Prevalence of gastric cancer versus colorectal cancer in Asians with a positive fecal occult blood test
- First Online:
- Cite this article as:
- Day, L.W., Cello, J.P., Somsouk, M. et al. Indian J Gastroenterol (2011) 30: 209. doi:10.1007/s12664-011-0123-7
- 75 Downloads
Prior studies have reported conflicting results on the yield of esophagogastroduodenoscopy (EGD) in patients with a positive fecal occult blood test (FOBT). Our aim was to compare the yield between EGD and colonoscopy performed in a racially diverse population with a positive FOBT.
A retrospective, cross-sectional study of FOBT positive patients who underwent EGD and colonoscopy from January 1, 1999 to November 1, 2008. Endoscopic lesions deemed responsible for GI bleeding were identified.
Two hundred and eighty-seven patients met entry criteria, among which, 63% were Asian and 81% were immigrants to the U.S. Forty-four patients had EGD findings deemed responsible for a positive FOBT, the most common being esophagitis (25.0%) and gastric ulceration (15.9%). Forty-two patients had colonoscopic findings likely responsible for a positive FOBT with the most frequent lesion being colonic polyps ≥9 mm in diameter (76.2%). Prevalence of lower and upper GI tract lesions responsible for positive FOBT was similar (14.6% vs. 15.3%, p = 0.2). There was no association between a patient reporting upper GI symptoms, or the presence of anemia and the detection of upper GI tract lesions on endoscopy. Gastric adenocarcinoma (n = 3) was as prevalent as colorectal adenocarcinoma (n = 4). All three patients with gastric adenocarcinomas were Asian (prevalence 1.6%).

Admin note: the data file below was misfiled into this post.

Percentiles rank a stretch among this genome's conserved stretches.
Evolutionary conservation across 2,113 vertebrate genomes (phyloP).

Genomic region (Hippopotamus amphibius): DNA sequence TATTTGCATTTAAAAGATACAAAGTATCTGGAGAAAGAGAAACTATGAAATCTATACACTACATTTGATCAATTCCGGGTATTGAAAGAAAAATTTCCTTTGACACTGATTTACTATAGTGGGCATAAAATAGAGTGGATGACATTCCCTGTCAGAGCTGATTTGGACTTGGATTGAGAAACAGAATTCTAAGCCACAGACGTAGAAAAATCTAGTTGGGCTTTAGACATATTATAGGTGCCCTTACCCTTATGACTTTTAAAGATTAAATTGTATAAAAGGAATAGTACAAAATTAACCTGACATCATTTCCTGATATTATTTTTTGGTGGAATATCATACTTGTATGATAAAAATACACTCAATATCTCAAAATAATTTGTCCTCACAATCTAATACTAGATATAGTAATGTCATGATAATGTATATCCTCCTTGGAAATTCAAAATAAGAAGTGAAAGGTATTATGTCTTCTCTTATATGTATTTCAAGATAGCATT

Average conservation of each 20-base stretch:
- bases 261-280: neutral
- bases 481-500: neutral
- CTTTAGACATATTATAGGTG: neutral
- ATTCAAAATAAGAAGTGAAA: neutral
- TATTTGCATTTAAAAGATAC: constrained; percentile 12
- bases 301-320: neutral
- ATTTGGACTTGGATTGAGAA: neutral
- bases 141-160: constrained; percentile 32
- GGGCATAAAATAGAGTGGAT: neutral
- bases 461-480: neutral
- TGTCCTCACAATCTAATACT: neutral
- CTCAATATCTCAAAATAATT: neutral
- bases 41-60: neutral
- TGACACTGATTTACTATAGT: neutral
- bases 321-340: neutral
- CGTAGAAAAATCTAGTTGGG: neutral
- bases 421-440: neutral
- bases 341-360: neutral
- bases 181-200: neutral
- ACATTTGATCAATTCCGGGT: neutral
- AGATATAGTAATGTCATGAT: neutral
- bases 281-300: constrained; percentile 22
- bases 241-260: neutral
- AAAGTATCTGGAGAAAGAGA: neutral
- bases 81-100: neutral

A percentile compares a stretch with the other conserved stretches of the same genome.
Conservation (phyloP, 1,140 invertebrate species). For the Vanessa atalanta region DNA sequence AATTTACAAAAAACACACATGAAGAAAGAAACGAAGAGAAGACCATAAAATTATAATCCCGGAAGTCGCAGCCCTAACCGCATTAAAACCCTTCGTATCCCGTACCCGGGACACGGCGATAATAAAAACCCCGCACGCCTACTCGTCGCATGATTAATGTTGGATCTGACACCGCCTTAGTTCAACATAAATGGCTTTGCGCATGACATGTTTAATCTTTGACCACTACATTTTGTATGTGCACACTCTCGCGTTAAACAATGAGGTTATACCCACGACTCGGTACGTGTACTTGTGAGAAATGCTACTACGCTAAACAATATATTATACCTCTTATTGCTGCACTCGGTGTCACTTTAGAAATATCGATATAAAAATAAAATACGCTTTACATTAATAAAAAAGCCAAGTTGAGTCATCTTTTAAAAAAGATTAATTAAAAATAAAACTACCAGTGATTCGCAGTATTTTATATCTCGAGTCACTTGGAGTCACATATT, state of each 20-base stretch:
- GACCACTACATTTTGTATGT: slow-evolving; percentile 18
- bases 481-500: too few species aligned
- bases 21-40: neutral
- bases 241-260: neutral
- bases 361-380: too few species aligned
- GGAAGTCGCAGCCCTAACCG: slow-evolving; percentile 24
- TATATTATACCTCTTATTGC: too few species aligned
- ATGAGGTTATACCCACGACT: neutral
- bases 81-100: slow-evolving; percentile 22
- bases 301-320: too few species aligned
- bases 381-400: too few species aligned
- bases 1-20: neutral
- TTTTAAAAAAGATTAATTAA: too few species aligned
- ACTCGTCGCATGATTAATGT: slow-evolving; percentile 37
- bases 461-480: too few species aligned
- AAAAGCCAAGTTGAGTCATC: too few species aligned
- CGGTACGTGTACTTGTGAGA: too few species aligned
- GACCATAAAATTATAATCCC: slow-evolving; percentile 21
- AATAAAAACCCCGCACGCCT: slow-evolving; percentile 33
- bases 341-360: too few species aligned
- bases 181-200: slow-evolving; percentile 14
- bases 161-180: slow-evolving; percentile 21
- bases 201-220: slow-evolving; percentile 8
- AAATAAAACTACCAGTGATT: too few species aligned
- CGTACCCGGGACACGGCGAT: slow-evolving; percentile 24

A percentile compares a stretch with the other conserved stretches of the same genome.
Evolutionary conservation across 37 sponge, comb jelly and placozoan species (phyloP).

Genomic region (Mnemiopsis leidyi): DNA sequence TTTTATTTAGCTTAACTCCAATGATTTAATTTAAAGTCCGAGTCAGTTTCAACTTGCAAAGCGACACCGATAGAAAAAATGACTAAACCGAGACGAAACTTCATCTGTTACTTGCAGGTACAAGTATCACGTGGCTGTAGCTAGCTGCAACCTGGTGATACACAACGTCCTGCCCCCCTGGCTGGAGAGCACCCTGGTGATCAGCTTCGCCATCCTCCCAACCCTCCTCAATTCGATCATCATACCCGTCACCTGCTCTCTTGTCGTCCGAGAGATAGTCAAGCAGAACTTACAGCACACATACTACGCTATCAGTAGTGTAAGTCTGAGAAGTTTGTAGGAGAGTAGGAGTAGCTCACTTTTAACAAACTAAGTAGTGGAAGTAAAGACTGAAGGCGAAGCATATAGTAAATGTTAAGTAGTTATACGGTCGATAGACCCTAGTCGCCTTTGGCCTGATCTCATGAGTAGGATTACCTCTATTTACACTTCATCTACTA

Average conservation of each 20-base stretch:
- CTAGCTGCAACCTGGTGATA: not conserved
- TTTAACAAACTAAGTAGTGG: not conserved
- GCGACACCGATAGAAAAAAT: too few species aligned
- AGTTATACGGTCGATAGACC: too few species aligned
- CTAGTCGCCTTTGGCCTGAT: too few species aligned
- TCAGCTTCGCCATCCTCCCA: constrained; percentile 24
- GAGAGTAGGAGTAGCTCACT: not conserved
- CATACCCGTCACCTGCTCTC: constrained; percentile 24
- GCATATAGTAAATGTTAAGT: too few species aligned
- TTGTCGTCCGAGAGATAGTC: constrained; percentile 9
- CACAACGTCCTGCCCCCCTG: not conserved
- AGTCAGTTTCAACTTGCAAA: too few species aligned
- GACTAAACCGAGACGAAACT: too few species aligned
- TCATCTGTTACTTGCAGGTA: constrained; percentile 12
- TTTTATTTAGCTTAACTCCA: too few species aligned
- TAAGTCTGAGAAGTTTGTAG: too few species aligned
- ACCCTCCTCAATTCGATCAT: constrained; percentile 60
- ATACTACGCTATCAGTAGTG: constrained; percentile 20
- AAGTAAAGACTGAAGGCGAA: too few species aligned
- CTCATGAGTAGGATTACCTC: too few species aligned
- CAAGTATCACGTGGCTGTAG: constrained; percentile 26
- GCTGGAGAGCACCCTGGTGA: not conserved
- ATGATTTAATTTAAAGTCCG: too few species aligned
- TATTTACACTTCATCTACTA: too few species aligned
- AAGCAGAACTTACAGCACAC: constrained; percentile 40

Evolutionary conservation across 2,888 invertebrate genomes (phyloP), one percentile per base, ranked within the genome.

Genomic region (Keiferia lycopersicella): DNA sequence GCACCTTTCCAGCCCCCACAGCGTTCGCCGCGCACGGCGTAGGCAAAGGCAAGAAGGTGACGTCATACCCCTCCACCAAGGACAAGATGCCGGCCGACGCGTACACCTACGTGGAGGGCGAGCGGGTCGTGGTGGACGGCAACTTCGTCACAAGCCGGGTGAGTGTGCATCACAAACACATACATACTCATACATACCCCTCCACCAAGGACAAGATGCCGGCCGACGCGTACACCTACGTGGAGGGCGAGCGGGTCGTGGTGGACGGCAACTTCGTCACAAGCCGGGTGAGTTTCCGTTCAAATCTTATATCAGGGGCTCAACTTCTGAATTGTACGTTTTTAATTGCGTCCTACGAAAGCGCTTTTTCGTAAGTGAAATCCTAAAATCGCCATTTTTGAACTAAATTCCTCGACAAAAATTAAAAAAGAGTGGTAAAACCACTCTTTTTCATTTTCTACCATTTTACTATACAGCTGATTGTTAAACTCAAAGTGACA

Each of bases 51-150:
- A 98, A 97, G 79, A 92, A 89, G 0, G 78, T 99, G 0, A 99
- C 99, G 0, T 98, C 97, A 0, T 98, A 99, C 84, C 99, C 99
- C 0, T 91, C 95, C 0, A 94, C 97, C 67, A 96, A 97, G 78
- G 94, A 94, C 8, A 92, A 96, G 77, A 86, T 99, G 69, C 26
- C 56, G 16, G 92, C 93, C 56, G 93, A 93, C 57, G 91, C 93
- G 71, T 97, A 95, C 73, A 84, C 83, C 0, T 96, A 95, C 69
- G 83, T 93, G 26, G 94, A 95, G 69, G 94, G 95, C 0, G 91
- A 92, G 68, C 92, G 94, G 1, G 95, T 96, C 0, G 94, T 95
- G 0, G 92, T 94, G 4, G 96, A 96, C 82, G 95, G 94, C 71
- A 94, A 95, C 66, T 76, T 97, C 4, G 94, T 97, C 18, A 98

In our racially diverse population evaluated for a positive FOBT, gastric adenocarcinoma was as prevalent as colorectal adenocarcinoma; however, gastric adenocarcinoma was limited to Asian patients. EGD and colonoscopy should be considered in the evaluation of patient populations similar to ours, particularly Asian immigrants.